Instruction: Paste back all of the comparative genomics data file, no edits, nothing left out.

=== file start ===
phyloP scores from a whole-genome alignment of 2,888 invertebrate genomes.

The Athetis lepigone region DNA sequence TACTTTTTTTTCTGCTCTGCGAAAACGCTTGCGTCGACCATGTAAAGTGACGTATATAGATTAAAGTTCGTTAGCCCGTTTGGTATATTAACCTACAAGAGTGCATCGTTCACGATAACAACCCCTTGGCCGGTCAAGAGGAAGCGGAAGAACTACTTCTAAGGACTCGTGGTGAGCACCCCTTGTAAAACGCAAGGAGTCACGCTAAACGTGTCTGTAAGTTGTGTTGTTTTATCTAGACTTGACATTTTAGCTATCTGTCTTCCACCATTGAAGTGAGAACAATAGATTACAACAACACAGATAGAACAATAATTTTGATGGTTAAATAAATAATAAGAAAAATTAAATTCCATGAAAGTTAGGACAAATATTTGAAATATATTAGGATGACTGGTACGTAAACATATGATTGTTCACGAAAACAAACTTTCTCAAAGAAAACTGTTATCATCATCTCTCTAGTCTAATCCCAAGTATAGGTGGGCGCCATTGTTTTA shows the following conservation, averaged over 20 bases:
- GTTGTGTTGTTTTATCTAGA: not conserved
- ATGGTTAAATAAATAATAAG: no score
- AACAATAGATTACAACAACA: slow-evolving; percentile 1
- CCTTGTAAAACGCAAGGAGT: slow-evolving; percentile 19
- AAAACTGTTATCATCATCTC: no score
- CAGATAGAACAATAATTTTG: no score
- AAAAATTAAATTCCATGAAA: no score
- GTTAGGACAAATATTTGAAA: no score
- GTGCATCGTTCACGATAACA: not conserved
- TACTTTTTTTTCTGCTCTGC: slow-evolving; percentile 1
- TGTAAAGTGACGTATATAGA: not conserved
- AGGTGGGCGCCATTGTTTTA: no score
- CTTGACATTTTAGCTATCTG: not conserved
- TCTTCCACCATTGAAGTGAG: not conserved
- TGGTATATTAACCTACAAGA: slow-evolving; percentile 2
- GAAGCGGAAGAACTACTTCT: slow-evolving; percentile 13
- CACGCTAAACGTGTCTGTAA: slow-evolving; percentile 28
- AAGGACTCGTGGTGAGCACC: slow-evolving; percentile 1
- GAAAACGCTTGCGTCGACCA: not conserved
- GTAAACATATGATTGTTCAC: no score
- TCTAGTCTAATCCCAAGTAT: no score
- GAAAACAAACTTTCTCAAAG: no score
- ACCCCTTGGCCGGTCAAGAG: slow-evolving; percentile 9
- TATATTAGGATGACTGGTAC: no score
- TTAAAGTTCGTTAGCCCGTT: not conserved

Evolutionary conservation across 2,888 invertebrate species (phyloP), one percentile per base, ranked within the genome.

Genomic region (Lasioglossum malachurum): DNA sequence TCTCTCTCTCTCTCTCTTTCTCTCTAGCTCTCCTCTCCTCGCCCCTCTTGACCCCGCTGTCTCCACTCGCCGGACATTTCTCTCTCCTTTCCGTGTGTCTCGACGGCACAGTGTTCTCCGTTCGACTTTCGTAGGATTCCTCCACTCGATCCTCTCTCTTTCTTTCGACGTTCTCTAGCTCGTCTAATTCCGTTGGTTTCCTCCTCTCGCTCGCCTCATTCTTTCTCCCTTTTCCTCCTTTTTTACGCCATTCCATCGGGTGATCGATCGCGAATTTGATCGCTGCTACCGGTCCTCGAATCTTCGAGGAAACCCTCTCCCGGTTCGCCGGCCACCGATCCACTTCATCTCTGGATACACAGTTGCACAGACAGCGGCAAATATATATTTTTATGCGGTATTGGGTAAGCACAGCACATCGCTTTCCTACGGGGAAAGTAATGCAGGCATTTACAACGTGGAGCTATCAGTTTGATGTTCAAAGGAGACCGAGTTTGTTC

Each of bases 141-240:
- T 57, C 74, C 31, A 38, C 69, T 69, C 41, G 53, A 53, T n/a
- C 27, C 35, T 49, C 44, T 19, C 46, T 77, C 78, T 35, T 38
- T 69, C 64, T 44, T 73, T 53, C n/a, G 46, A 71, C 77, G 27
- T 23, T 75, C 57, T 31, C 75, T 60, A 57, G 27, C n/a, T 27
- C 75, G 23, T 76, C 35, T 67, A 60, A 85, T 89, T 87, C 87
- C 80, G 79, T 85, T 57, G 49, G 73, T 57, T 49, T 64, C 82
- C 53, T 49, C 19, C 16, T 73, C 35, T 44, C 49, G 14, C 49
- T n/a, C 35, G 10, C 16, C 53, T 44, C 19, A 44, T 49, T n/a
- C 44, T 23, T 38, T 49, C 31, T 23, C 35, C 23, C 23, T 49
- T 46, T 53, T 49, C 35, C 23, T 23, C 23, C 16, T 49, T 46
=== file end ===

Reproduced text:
phyloP scores from a whole-genome alignment of 2,888 invertebrate genomes.

The Athetis lepigone region DNA sequence TACTTTTTTTTCTGCTCTGCGAAAACGCTTGCGTCGACCATGTAAAGTGACGTATATAGATTAAAGTTCGTTAGCCCGTTTGGTATATTAACCTACAAGAGTGCATCGTTCACGATAACAACCCCTTGGCCGGTCAAGAGGAAGCGGAAGAACTACTTCTAAGGACTCGTGGTGAGCACCCCTTGTAAAACGCAAGGAGTCACGCTAAACGTGTCTGTAAGTTGTGTTGTTTTATCTAGACTTGACATTTTAGCTATCTGTCTTCCACCATTGAAGTGAGAACAATAGATTACAACAACACAGATAGAACAATAATTTTGATGGTTAAATAAATAATAAGAAAAATTAAATTCCATGAAAGTTAGGACAAATATTTGAAATATATTAGGATGACTGGTACGTAAACATATGATTGTTCACGAAAACAAACTTTCTCAAAGAAAACTGTTATCATCATCTCTCTAGTCTAATCCCAAGTATAGGTGGGCGCCATTGTTTTA shows the following conservation, averaged over 20 bases:
- GTTGTGTTGTTTTATCTAGA: not conserved
- ATGGTTAAATAAATAATAAG: no score
- AACAATAGATTACAACAACA: slow-evolving; percentile 1
- CCTTGTAAAACGCAAGGAGT: slow-evolving; percentile 19
- AAAACTGTTATCATCATCTC: no score
- CAGATAGAACAATAATTTTG: no score
- AAAAATTAAATTCCATGAAA: no score
- GTTAGGACAAATATTTGAAA: no score
- GTGCATCGTTCACGATAACA: not conserved
- TACTTTTTTTTCTGCTCTGC: slow-evolving; percentile 1
- TGTAAAGTGACGTATATAGA: not conserved
- AGGTGGGCGCCATTGTTTTA: no score
- CTTGACATTTTAGCTATCTG: not conserved
- TCTTCCACCATTGAAGTGAG: not conserved
- TGGTATATTAACCTACAAGA: slow-evolving; percentile 2
- GAAGCGGAAGAACTACTTCT: slow-evolving; percentile 13
- CACGCTAAACGTGTCTGTAA: slow-evolving; percentile 28
- AAGGACTCGTGGTGAGCACC: slow-evolving; percentile 1
- GAAAACGCTTGCGTCGACCA: not conserved
- GTAAACATATGATTGTTCAC: no score
- TCTAGTCTAATCCCAAGTAT: no score
- GAAAACAAACTTTCTCAAAG: no score
- ACCCCTTGGCCGGTCAAGAG: slow-evolving; percentile 9
- TATATTAGGATGACTGGTAC: no score
- TTAAAGTTCGTTAGCCCGTT: not conserved

Evolutionary conservation across 2,888 invertebrate species (phyloP), one percentile per base, ranked within the genome.

Genomic region (Lasioglossum malachurum): DNA sequence TCTCTCTCTCTCTCTCTTTCTCTCTAGCTCTCCTCTCCTCGCCCCTCTTGACCCCGCTGTCTCCACTCGCCGGACATTTCTCTCTCCTTTCCGTGTGTCTCGACGGCACAGTGTTCTCCGTTCGACTTTCGTAGGATTCCTCCACTCGATCCTCTCTCTTTCTTTCGACGTTCTCTAGCTCGTCTAATTCCGTTGGTTTCCTCCTCTCGCTCGCCTCATTCTTTCTCCCTTTTCCTCCTTTTTTACGCCATTCCATCGGGTGATCGATCGCGAATTTGATCGCTGCTACCGGTCCTCGAATCTTCGAGGAAACCCTCTCCCGGTTCGCCGGCCACCGATCCACTTCATCTCTGGATACACAGTTGCACAGACAGCGGCAAATATATATTTTTATGCGGTATTGGGTAAGCACAGCACATCGCTTTCCTACGGGGAAAGTAATGCAGGCATTTACAACGTGGAGCTATCAGTTTGATGTTCAAAGGAGACCGAGTTTGTTC

Each of bases 141-240:
- T 57, C 74, C 31, A 38, C 69, T 69, C 41, G 53, A 53, T n/a
- C 27, C 35, T 49, C 44, T 19, C 46, T 77, C 78, T 35, T 38
- T 69, C 64, T 44, T 73, T 53, C n/a, G 46, A 71, C 77, G 27
- T 23, T 75, C 57, T 31, C 75, T 60, A 57, G 27, C n/a, T 27
- C 75, G 23, T 76, C 35, T 67, A 60, A 85, T 89, T 87, C 87
- C 80, G 79, T 85, T 57, G 49, G 73, T 57, T 49, T 64, C 82
- C 53, T 49, C 19, C 16, T 73, C 35, T 44, C 49, G 14, C 49
- T n/a, C 35, G 10, C 16, C 53, T 44, C 19, A 44, T 49, T n/a
- C 44, T 23, T 38, T 49, C 31, T 23, C 35, C 23, C 23, T 49
- T 46, T 53, T 49, C 35, C 23, T 23, C 23, C 16, T 49, T 46